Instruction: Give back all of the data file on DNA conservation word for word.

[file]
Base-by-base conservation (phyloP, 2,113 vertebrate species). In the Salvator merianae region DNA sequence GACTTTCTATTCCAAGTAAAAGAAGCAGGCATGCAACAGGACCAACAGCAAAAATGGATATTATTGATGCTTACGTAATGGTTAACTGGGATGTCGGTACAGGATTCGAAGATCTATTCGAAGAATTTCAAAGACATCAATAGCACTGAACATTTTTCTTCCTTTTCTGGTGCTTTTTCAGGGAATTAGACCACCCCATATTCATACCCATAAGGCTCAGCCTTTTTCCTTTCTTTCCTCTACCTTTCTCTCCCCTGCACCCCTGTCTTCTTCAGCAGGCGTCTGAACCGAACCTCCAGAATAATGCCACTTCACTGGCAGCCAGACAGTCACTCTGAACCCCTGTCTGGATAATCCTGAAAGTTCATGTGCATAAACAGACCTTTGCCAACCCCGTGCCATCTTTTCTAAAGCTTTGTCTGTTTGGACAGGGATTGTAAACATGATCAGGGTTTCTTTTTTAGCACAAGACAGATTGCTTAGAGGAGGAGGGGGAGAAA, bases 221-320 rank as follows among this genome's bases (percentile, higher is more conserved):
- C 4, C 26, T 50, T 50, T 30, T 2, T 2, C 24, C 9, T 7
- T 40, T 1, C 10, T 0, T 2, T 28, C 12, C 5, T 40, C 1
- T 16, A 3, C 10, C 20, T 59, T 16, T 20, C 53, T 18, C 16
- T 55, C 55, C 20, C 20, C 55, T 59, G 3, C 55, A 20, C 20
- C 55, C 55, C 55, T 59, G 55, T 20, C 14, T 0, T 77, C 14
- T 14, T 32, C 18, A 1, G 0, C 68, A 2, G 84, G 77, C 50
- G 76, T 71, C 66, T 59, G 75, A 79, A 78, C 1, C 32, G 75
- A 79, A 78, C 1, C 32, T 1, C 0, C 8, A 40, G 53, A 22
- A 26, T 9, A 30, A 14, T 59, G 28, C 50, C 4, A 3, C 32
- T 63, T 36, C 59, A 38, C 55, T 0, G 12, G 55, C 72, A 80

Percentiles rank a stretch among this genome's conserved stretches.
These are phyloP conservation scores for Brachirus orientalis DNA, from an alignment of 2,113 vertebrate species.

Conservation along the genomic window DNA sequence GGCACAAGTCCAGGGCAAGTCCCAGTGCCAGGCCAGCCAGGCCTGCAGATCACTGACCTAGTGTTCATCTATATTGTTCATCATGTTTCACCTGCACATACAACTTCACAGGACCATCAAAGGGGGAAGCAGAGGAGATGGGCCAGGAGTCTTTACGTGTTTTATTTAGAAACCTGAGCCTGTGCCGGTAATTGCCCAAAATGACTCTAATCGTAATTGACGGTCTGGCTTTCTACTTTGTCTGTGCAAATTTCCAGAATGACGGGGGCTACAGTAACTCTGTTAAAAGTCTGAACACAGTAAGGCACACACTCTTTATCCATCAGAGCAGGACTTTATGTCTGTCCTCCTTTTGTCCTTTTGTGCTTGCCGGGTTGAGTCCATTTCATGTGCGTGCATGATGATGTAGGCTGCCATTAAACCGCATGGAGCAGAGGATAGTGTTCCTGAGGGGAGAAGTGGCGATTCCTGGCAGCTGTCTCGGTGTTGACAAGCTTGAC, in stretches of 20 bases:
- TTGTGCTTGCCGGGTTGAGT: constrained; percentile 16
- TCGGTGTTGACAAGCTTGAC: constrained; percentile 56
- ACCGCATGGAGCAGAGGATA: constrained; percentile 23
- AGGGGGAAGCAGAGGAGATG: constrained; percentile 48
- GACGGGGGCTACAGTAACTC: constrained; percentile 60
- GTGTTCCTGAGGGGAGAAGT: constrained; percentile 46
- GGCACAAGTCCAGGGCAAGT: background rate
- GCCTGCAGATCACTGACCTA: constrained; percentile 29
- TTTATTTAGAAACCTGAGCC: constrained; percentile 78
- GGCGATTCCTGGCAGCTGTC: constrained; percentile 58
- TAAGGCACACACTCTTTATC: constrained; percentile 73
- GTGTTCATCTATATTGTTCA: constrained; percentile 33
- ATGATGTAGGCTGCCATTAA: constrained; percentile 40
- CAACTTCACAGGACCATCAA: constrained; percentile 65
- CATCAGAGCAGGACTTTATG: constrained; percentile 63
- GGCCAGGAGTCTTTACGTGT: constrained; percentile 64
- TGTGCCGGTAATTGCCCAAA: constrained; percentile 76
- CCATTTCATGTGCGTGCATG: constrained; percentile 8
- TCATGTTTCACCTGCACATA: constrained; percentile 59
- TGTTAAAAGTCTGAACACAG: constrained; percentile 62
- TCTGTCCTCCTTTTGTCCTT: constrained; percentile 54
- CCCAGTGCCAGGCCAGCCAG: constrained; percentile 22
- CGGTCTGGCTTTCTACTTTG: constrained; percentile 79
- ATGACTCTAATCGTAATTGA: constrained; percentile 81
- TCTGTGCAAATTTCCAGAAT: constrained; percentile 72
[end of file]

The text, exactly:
Base-by-base conservation (phyloP, 2,113 vertebrate species). In the Salvator merianae region DNA sequence GACTTTCTATTCCAAGTAAAAGAAGCAGGCATGCAACAGGACCAACAGCAAAAATGGATATTATTGATGCTTACGTAATGGTTAACTGGGATGTCGGTACAGGATTCGAAGATCTATTCGAAGAATTTCAAAGACATCAATAGCACTGAACATTTTTCTTCCTTTTCTGGTGCTTTTTCAGGGAATTAGACCACCCCATATTCATACCCATAAGGCTCAGCCTTTTTCCTTTCTTTCCTCTACCTTTCTCTCCCCTGCACCCCTGTCTTCTTCAGCAGGCGTCTGAACCGAACCTCCAGAATAATGCCACTTCACTGGCAGCCAGACAGTCACTCTGAACCCCTGTCTGGATAATCCTGAAAGTTCATGTGCATAAACAGACCTTTGCCAACCCCGTGCCATCTTTTCTAAAGCTTTGTCTGTTTGGACAGGGATTGTAAACATGATCAGGGTTTCTTTTTTAGCACAAGACAGATTGCTTAGAGGAGGAGGGGGAGAAA, bases 221-320 rank as follows among this genome's bases (percentile, higher is more conserved):
- C 4, C 26, T 50, T 50, T 30, T 2, T 2, C 24, C 9, T 7
- T 40, T 1, C 10, T 0, T 2, T 28, C 12, C 5, T 40, C 1
- T 16, A 3, C 10, C 20, T 59, T 16, T 20, C 53, T 18, C 16
- T 55, C 55, C 20, C 20, C 55, T 59, G 3, C 55, A 20, C 20
- C 55, C 55, C 55, T 59, G 55, T 20, C 14, T 0, T 77, C 14
- T 14, T 32, C 18, A 1, G 0, C 68, A 2, G 84, G 77, C 50
- G 76, T 71, C 66, T 59, G 75, A 79, A 78, C 1, C 32, G 75
- A 79, A 78, C 1, C 32, T 1, C 0, C 8, A 40, G 53, A 22
- A 26, T 9, A 30, A 14, T 59, G 28, C 50, C 4, A 3, C 32
- T 63, T 36, C 59, A 38, C 55, T 0, G 12, G 55, C 72, A 80

Percentiles rank a stretch among this genome's conserved stretches.
These are phyloP conservation scores for Brachirus orientalis DNA, from an alignment of 2,113 vertebrate species.

Conservation along the genomic window DNA sequence GGCACAAGTCCAGGGCAAGTCCCAGTGCCAGGCCAGCCAGGCCTGCAGATCACTGACCTAGTGTTCATCTATATTGTTCATCATGTTTCACCTGCACATACAACTTCACAGGACCATCAAAGGGGGAAGCAGAGGAGATGGGCCAGGAGTCTTTACGTGTTTTATTTAGAAACCTGAGCCTGTGCCGGTAATTGCCCAAAATGACTCTAATCGTAATTGACGGTCTGGCTTTCTACTTTGTCTGTGCAAATTTCCAGAATGACGGGGGCTACAGTAACTCTGTTAAAAGTCTGAACACAGTAAGGCACACACTCTTTATCCATCAGAGCAGGACTTTATGTCTGTCCTCCTTTTGTCCTTTTGTGCTTGCCGGGTTGAGTCCATTTCATGTGCGTGCATGATGATGTAGGCTGCCATTAAACCGCATGGAGCAGAGGATAGTGTTCCTGAGGGGAGAAGTGGCGATTCCTGGCAGCTGTCTCGGTGTTGACAAGCTTGAC, in stretches of 20 bases:
- TTGTGCTTGCCGGGTTGAGT: constrained; percentile 16
- TCGGTGTTGACAAGCTTGAC: constrained; percentile 56
- ACCGCATGGAGCAGAGGATA: constrained; percentile 23
- AGGGGGAAGCAGAGGAGATG: constrained; percentile 48
- GACGGGGGCTACAGTAACTC: constrained; percentile 60
- GTGTTCCTGAGGGGAGAAGT: constrained; percentile 46
- GGCACAAGTCCAGGGCAAGT: background rate
- GCCTGCAGATCACTGACCTA: constrained; percentile 29
- TTTATTTAGAAACCTGAGCC: constrained; percentile 78
- GGCGATTCCTGGCAGCTGTC: constrained; percentile 58
- TAAGGCACACACTCTTTATC: constrained; percentile 73
- GTGTTCATCTATATTGTTCA: constrained; percentile 33
- ATGATGTAGGCTGCCATTAA: constrained; percentile 40
- CAACTTCACAGGACCATCAA: constrained; percentile 65
- CATCAGAGCAGGACTTTATG: constrained; percentile 63
- GGCCAGGAGTCTTTACGTGT: constrained; percentile 64
- TGTGCCGGTAATTGCCCAAA: constrained; percentile 76
- CCATTTCATGTGCGTGCATG: constrained; percentile 8
- TCATGTTTCACCTGCACATA: constrained; percentile 59
- TGTTAAAAGTCTGAACACAG: constrained; percentile 62
- TCTGTCCTCCTTTTGTCCTT: constrained; percentile 54
- CCCAGTGCCAGGCCAGCCAG: constrained; percentile 22
- CGGTCTGGCTTTCTACTTTG: constrained; percentile 79
- ATGACTCTAATCGTAATTGA: constrained; percentile 81
- TCTGTGCAAATTTCCAGAAT: constrained; percentile 72